A prime example is Sandton, which remains the financial and commercial powerhouse of Gauteng and the national economy. Despite several years of rapid development there are still some 200 000sqm of commercial office space still at various stages of completion. As a result, demand for residential accommodation in and around the Sandton city centre continues to grow and flourish.

An influx of new residents into Johannesburg and Pretoria has resulted in sharp increases in house prices, which is prompting some buyers to look further afield to areas like Midrand, which is equidistant from Pretoria and Johannesburg and with an easy commute via the Gautrain, is appealing for many residential property buyers. According to Lightstone, Midrand may well become one of the most densely populated areas in South Africa within the next 30 years.

While the northern areas of Gauteng have performed well and are home to some of the highest average house prices, the strongest growth in house prices is being recorded in the more affordable sectors of the market.

According to the Pam Golding Residential Property Index, house price inflation in the lower-price segment (below R1 million) has been outperforming all other price categories since early-2015. This continued into early-2016, with an increase in prices in this category of 9.4 percent above year earlier levels. During 2015 as a whole, this category recorded an increase of 7 percent - compared to the national average of 5.8 percent. However, within the affordable sector – defined by Lightstone as homes valued at under R0.25 million – house prices have risen by a staggering 28.5 percent during the first 10 months of 2015 (latest available data).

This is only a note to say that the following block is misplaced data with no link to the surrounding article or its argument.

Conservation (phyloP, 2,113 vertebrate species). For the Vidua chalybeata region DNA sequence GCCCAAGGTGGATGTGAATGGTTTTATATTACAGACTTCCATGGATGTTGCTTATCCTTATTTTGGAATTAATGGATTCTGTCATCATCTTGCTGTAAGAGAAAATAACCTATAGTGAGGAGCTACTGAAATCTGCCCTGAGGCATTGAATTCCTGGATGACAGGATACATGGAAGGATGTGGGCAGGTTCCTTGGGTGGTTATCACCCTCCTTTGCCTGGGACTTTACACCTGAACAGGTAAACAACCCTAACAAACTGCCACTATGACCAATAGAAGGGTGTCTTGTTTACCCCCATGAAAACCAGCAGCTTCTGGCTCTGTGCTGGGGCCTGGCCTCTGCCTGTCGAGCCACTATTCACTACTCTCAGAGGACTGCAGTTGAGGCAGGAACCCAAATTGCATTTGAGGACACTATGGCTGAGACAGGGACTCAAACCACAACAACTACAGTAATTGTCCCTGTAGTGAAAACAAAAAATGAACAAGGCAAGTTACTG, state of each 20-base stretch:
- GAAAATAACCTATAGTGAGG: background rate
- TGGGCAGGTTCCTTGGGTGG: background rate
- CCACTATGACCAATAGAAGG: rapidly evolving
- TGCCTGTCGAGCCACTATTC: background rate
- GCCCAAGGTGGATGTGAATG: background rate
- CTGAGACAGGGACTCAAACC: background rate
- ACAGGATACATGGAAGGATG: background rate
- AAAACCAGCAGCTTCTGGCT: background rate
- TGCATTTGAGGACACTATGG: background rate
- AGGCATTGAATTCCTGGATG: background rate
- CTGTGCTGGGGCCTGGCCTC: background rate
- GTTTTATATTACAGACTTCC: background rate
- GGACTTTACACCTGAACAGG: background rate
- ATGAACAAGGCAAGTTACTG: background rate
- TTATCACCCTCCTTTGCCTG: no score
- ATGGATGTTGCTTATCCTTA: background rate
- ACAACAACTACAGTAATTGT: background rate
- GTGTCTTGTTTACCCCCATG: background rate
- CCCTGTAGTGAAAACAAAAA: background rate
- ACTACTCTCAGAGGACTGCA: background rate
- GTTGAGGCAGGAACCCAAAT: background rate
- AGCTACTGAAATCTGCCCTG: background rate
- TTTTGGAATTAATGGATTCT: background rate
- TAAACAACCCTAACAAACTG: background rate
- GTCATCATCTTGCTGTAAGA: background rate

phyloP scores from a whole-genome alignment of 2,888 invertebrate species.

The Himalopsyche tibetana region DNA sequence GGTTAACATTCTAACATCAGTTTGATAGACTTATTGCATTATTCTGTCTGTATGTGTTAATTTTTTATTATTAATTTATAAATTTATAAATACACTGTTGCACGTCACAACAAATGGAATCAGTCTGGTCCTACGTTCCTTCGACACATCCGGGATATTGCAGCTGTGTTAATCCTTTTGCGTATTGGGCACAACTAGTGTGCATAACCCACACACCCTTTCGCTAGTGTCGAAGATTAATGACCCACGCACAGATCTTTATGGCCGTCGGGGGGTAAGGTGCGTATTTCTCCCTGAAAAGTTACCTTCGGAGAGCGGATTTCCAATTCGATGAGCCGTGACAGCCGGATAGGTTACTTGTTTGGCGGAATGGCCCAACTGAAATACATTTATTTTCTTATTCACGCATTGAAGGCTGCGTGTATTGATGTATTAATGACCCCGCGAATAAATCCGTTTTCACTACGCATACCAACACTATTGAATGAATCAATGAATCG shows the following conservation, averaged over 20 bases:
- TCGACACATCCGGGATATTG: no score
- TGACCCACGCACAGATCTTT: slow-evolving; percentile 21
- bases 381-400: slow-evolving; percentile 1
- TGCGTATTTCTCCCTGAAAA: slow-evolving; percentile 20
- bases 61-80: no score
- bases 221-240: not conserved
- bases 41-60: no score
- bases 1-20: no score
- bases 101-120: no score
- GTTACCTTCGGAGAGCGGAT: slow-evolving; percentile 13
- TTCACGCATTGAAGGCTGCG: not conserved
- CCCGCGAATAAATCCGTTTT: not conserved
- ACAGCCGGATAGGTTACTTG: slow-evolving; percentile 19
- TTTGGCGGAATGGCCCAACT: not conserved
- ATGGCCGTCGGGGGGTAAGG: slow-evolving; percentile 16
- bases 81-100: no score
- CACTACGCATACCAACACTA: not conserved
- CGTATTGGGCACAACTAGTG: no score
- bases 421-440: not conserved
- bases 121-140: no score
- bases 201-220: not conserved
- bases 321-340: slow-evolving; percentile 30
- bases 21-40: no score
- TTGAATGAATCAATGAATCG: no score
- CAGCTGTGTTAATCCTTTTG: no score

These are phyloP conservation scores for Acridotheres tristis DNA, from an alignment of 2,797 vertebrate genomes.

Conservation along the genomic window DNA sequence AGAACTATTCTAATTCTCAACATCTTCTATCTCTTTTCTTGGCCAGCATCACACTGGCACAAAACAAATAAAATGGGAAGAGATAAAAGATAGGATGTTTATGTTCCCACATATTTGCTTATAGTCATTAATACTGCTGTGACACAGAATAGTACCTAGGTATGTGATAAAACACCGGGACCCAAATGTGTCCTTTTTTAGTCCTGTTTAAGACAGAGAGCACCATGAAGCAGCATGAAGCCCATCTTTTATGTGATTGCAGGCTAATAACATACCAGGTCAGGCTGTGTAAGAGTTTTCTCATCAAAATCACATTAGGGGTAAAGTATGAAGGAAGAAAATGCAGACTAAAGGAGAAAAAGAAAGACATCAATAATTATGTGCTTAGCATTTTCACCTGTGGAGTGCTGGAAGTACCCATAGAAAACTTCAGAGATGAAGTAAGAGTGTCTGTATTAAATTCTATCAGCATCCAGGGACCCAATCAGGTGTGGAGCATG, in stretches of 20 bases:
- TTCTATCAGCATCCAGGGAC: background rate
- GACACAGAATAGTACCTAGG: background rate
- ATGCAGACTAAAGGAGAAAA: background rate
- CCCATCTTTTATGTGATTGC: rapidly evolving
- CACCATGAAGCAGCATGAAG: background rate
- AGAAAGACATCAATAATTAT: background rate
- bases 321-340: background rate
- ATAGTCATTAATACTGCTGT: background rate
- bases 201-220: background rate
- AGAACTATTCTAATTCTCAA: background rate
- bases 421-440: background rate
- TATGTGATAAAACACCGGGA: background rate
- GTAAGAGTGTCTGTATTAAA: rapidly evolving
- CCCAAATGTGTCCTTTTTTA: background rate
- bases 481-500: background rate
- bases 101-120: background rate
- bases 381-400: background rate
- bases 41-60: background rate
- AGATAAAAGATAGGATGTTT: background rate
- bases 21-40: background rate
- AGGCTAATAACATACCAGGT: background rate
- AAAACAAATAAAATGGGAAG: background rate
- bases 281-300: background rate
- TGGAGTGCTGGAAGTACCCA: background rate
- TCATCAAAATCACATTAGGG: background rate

Former townships outperform major metros

Another area of robust growth is in the areas formerly classified as townships. According to the FNB Former Township Index, house price inflation in these areas rose by 10.7 percent in the third quarter of last year, down from 12.3 percent in the second quarter. This is almost double the house price inflation rate recorded by the overall major metro areas during the same period. House price inflation in the former townships has now outperformed the major metros for five consecutive quarters.

Despite the robust growth in house prices in the former township areas, FNB notes that these suburbs remain the most affordable area of the housing market, with an average estimated house price of R0.3 million.

With a young population, a large portion of whom have not yet entered the housing market as potential buyers, there is still considerable potential growth in demand which is likely to underpin the local housing market – particularly in the affordable price bands, during the years ahead.

Western Cape remains top-performing regional housing market

House prices continue to strengthen in the Western Cape. During the course of last year, house price inflation in the Cape accelerated from 8.2 percent in late-2014 to 10.4 percent in December 2015 – bringing the average for the full year to 9 percent, which is more than 3 percent above the national average. House price inflation continued to accelerate in early-2016, with prices rising by 10.6 percent above year earlier levels in January.

Says Dr Golding: “Interestingly, unlike the other major provinces, in the Cape the strengthening in house prices is relatively broadly-based and is not limited to the lower-price band, as is the case in both Gauteng and KZN.

“In the Cape, house prices in the middle price band (R1 million to R2 million) remained fairly resilient in 2015, accelerating into 2016 with an increase of 9.9 percent above year earlier levels in January 2016. In contrast, house price inflation in this price band is losing momentum in the other major metros, slowing to just 4.3 percent in KZN and 1.2 percent in Gauteng in January this year.”